I want to start off this blog post by addressing the wording of the question itself.
Should you be using NPS to measure customer loyalty?
Let’s take a step back here…
Do you measure loyalty in your life? Do you have a board of leaders and laggers to see who are the most loyal people and see who will do things for you in the future?
Yeah, didn’t think so.
So why would you take the same approach with your customers?
NPS (Net Promoter Score) is an outdated metric, particularly for SaaS businesses.
Let’s take a deep dive into it and understand how to do things better.
Before we get to how to do things better, it’s important to understand how NPS actually started.
NPS was invented by Fred Reicheld and the Bain and Company team in 1996 and wide popularized by Harvard Business Review in 2003. Its aim was to understand customer satisfaction and loyalty in businesses.
For reference, while SaaS has been a thing since the late 1990s, the modern cloud versions we know today didn’t really hit a hype until the late 2000s. This means NPS was primarily focused on brick-and-mortar stores such as Ogilvy, although it was also adopted by some big software companies such as IBM.
Now take a moment to think about it though. Back then, we still had fairly clunky computers and the world wide web was still being adopted.
Apple was still gaining traction in its own right, and many didn’t know the benefits of going for the modern rotating-screen G5 machines. So would you ask a family member about which computer is best to buy? Most likely, yes. (Mind you, I am still being asked this question by family members in 2021.)
So when it comes to personal shopping and consumer items, then perhaps NPS stands the test of time.
I am more than happy to recommend personal products from brands such as The Ordinary and Lush, but would I do the same with a SaaS product I use for work…?
Let’s think about this for a minute, so let’s look at the question being asked in NPS surveys.
Would I recommend a SaaS product I use for work to a friend?
My friends don’t even know what I do for a living! My family still thinks I “work in tech.” So no, hard pass on that.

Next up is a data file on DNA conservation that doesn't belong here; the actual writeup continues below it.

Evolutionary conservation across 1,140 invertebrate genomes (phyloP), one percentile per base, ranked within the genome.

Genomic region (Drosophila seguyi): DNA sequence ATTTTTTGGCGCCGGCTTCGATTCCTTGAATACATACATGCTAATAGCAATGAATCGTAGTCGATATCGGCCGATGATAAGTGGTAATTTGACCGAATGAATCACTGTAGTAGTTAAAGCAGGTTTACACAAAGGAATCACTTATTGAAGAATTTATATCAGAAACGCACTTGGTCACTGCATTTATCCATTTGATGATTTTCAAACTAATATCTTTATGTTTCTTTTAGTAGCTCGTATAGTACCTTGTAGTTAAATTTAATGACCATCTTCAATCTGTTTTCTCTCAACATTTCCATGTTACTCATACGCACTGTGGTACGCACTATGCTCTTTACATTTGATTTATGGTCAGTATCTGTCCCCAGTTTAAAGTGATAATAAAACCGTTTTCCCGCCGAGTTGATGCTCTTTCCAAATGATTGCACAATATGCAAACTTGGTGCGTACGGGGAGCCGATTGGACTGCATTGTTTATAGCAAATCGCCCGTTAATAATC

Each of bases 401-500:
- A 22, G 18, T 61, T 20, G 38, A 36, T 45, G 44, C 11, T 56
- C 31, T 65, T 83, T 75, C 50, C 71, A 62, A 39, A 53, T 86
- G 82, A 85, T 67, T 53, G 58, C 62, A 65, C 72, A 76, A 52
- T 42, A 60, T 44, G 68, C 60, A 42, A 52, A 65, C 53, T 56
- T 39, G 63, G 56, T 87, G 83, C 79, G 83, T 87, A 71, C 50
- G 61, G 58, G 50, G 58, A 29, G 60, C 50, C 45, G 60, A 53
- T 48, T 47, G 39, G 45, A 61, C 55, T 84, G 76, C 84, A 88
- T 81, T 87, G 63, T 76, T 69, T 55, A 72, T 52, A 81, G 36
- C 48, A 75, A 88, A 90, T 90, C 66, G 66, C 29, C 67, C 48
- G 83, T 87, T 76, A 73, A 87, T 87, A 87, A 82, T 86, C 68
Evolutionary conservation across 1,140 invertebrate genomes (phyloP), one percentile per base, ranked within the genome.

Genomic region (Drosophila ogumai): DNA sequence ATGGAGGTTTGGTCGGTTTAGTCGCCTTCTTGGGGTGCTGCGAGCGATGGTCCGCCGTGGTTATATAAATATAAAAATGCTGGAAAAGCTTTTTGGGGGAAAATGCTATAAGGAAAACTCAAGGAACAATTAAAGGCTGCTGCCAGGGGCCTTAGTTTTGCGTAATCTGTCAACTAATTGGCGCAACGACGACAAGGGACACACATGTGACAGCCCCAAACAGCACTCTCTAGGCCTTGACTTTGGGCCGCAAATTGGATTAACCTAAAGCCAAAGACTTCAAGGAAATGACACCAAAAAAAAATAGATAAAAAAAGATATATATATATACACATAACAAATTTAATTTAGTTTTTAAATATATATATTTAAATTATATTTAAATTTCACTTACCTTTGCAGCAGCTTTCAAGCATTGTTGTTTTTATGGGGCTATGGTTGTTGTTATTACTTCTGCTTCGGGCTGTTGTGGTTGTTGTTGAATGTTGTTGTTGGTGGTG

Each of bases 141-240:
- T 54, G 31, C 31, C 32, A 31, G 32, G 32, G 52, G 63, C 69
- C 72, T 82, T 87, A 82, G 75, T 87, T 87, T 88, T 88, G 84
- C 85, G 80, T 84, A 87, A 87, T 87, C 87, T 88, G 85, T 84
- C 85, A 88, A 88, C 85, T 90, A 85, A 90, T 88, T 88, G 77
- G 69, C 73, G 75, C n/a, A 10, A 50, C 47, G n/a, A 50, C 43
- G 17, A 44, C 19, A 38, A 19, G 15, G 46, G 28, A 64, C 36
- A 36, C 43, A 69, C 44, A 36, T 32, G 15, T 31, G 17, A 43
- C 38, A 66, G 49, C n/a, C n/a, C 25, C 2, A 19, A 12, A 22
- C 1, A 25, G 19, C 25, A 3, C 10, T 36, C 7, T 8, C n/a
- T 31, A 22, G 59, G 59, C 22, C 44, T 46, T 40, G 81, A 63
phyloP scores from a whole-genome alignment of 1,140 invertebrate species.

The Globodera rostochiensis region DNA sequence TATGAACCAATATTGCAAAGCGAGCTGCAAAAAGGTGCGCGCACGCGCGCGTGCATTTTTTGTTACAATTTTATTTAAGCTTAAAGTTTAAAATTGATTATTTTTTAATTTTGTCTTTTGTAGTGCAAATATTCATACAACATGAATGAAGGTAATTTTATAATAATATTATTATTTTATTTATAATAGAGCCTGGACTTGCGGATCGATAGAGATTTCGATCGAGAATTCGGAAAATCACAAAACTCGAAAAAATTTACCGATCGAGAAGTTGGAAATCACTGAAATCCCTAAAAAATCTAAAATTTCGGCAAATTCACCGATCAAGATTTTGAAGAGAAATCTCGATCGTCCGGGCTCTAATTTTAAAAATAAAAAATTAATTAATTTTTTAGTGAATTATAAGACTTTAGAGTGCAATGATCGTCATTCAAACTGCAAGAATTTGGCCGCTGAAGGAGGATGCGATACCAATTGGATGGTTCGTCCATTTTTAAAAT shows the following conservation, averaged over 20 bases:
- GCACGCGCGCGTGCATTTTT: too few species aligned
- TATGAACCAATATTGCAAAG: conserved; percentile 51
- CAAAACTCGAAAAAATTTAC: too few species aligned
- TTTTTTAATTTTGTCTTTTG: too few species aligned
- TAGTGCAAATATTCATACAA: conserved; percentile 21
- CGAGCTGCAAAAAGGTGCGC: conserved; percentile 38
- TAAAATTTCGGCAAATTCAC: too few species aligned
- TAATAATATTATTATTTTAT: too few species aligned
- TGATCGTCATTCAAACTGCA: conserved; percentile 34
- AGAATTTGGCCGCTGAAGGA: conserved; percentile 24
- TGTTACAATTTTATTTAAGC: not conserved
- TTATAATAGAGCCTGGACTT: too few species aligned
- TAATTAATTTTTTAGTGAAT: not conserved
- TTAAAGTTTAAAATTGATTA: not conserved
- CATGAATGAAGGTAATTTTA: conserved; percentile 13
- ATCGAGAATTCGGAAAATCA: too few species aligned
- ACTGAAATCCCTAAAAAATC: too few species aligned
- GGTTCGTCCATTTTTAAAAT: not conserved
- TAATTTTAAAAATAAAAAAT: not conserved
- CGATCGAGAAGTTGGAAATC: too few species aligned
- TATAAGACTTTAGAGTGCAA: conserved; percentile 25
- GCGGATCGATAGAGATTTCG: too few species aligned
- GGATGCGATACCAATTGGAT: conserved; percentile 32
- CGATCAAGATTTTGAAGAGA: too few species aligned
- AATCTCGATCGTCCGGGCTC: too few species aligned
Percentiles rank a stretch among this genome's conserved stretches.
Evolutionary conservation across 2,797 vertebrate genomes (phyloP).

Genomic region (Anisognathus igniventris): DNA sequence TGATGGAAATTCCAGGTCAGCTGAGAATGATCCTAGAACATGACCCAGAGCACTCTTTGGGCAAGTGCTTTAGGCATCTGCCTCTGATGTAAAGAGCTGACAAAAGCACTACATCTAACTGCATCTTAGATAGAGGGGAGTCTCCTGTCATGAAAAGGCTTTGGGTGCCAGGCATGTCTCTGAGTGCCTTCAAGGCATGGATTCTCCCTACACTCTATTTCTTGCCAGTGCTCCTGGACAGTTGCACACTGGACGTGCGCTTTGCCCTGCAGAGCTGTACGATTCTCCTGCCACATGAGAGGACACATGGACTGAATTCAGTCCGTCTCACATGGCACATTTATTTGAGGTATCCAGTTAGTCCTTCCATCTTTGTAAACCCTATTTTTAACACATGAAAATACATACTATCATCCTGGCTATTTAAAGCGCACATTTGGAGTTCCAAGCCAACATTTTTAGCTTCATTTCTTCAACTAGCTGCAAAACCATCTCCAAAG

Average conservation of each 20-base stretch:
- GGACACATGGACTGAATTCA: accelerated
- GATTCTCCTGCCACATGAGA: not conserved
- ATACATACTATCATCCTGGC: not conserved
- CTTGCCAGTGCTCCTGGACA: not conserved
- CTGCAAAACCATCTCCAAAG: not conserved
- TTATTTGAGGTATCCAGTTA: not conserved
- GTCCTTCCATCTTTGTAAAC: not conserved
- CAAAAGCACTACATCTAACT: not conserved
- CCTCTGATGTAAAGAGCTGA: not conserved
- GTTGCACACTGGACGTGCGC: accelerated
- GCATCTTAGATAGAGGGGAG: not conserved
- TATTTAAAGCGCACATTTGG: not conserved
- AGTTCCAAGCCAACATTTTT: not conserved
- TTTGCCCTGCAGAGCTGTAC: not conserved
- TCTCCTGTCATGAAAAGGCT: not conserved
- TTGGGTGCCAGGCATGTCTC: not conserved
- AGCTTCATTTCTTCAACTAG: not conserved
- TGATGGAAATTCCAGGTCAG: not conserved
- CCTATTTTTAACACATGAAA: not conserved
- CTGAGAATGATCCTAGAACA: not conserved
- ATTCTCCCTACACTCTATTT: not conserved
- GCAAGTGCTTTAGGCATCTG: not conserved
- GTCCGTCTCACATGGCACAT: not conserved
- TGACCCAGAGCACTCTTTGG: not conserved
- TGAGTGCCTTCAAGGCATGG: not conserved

If we were to adapt NPS to more modern situations, perhaps the right wording would be — How likely are you to recommend our product to a colleague?
Personally, the answer is still no. I don’t sit there and talk about products I use with colleagues. If I have the chance to speak to someone at another company, I’m going to ask for practical advice and tap into their personal knowledge, not ask about products they use.
But putting that aside for a minute, there’s a larger issue with the question being asked.
NPS puts pressure on what the customer can do for you, instead of what you can do for the customer.
You’re only just developing a relationship with a customer and almost right away you’re already asking what they can do for you.
It takes more than 3 months to create true loyalty and develop a relationship (particularly a working relationship) and give customers a chance to understand how your product solves a problem for them. So why are you asking them to go out and do something for you?
We’ll get back to this point and how to improve on this later.
Almost all NPS surveys have a follow-up to the 0–10 scaled rating, generally asking why someone have a particular scoring, as well as a request to have the customer give a review on some software review site like Capterra (who even reads those!?)
I’m actually not going to judge the scoring part, it’s the right way to approach this. This would give you both the quantitative and qualitative aspects, but…. the problem is, people take this at face value and see the number as a linear score rather than a trend.